Dodge Challenger Hemi R/T
The first generation Dodge Challenger was a pony car built from 1970 to 1974, using the Chrysler E platform and sharing major components with the Plymouth Barracuda.
The Challenger's longer wheelbase, larger dimensions and more luxurious interior were prompted by the launch of the 1967 Mercury Cougar, likewise a bigger, more luxurious and more expensive pony car aimed at affluent young American buyers. The wheelbase, at 110 inches, was two inches longer than the Barracuda, and the Dodge differed substantially from the Plymouth in its outer sheetmetal, much as the Cougar differed from the shorter-wheelbase Ford Mustang. A/C and a rear window defogger were optional.
Exterior design was done by Carl Cameron, who also did the exterior for the 1966 Dodge Charger. Cameron based the 1970 Challenger grille off an older sketch of his 1966 Charger prototype that was to have a turbine engine. The Charger never got the turbine, but the Challenger got that car's grille. Although the Challenger was well-received by the public, it was criticized by the press, and the pony car segment was already declining by the time the Challenger arrived. Sales fell dramatically after 1970, and though sales rose for the 1973 model year with over 27,800 cars being sold, Challenger production ceased midway through the 1974 model year. 165,437 Challengers were sold over this model's lifespan.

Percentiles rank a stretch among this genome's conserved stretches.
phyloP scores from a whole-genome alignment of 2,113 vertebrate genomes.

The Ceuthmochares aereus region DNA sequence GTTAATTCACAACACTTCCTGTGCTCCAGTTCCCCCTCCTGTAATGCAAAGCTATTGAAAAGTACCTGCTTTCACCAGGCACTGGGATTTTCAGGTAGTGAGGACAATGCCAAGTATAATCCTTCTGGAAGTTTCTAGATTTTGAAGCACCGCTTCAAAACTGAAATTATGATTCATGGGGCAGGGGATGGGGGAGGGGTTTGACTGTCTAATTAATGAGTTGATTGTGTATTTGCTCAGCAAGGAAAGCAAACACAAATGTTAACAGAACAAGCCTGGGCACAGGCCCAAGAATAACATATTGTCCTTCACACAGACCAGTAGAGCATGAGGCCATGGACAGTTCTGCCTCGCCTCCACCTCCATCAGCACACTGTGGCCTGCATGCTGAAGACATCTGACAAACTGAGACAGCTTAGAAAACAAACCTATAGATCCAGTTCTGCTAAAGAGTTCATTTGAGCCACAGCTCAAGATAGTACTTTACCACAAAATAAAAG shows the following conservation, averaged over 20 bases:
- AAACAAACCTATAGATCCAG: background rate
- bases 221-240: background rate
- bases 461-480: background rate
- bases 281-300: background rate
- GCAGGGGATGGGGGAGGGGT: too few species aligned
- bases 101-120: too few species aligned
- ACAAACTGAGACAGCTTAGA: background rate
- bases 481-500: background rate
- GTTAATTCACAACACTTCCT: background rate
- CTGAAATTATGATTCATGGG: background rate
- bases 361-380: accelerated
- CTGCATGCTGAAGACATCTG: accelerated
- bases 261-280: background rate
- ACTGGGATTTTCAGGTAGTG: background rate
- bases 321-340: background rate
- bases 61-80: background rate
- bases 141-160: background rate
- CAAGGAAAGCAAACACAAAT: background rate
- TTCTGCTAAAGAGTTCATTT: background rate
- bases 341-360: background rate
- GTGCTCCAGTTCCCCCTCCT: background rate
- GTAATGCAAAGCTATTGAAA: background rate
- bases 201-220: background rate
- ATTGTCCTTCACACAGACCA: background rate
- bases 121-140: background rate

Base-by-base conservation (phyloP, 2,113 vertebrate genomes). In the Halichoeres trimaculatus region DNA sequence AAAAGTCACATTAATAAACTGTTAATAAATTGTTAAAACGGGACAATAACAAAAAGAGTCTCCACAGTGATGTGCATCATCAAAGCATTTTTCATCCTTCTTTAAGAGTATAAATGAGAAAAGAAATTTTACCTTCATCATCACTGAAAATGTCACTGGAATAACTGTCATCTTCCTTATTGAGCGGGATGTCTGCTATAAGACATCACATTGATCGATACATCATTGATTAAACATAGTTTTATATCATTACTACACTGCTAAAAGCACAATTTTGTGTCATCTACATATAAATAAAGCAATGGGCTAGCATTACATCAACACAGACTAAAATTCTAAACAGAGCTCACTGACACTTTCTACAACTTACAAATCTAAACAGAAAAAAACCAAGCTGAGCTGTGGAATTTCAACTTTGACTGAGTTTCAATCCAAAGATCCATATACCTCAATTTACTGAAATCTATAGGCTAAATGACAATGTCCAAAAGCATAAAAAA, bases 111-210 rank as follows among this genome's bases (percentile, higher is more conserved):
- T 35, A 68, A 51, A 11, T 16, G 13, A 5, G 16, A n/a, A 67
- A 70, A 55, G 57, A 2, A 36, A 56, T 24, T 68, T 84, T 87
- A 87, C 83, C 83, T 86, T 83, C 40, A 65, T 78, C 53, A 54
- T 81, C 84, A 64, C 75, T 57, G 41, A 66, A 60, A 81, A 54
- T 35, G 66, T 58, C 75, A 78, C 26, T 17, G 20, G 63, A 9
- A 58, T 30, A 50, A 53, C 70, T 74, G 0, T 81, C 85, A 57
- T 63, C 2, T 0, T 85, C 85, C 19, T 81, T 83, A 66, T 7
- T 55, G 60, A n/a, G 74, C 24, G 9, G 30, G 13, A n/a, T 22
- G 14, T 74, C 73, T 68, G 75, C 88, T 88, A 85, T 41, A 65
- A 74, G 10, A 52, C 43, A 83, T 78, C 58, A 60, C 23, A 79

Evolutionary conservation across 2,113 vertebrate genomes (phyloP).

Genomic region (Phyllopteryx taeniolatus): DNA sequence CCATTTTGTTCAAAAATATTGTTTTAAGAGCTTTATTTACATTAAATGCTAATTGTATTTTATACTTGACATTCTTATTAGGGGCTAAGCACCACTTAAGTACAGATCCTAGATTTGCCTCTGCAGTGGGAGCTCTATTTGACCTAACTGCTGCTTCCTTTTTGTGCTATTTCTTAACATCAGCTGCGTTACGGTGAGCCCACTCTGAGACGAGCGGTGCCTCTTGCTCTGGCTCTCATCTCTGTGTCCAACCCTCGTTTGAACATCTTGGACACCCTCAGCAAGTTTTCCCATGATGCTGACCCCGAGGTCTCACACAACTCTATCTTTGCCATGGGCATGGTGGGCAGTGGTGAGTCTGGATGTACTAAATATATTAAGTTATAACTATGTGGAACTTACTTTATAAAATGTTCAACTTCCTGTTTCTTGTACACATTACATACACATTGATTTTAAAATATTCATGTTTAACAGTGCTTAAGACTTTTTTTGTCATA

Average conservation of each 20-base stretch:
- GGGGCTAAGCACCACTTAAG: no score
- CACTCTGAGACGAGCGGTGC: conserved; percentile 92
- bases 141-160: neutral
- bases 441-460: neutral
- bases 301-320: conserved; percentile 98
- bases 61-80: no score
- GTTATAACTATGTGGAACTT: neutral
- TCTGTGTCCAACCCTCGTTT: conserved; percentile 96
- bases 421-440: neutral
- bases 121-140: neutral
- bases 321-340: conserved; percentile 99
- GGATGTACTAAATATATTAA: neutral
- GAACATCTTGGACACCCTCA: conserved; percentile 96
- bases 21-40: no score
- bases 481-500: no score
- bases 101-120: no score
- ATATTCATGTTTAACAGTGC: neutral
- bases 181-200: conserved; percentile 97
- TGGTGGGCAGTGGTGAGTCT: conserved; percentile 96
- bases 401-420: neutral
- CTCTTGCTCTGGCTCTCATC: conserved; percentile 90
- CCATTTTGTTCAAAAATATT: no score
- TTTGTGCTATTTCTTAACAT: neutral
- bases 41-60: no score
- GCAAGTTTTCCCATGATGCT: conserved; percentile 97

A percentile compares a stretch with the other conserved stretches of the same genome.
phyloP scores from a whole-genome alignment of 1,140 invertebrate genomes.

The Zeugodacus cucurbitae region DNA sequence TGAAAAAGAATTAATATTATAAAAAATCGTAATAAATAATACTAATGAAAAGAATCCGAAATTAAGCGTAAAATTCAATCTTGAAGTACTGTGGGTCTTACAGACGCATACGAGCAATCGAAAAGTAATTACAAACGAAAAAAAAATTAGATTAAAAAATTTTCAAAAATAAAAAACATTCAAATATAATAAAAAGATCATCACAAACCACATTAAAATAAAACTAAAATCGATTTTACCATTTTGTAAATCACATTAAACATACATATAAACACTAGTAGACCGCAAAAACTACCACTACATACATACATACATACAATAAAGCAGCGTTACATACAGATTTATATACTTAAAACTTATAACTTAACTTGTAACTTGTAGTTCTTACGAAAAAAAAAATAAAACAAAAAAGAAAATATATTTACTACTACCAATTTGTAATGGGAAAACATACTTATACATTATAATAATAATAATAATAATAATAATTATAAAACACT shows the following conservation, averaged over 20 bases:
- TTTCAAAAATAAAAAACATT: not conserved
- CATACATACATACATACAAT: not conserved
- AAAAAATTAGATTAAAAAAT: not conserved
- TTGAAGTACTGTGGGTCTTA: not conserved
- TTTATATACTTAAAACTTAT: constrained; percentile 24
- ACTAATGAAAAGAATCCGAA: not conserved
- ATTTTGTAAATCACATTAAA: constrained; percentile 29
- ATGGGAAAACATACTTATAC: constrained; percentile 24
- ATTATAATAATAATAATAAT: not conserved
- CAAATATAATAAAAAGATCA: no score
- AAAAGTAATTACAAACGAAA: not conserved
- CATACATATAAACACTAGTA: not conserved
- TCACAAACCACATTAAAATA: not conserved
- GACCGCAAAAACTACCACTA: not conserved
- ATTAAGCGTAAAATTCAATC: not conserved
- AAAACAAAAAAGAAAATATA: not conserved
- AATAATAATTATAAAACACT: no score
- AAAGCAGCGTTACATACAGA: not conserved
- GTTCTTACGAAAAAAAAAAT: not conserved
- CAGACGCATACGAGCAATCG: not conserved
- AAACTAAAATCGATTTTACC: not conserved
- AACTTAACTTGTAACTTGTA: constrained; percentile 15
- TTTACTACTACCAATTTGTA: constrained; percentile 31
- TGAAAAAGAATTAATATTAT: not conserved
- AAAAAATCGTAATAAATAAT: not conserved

The performance model was the R/T (Road/Track), with a 383 CID Magnum V8, rated at 335 bhp. The standard transmission was a 3-speed manual. Optional R/T engines were the 375 bhp 440 cu in (7.2 L) Magnum, the 390 bhp 440 CID Six-Pack and the 425 bhp 426 cu in (7.0 L) Hemi. The R/T was available in either the hardtop or convertible.
Sources: Mecum Auctions; Wikipeida, 2012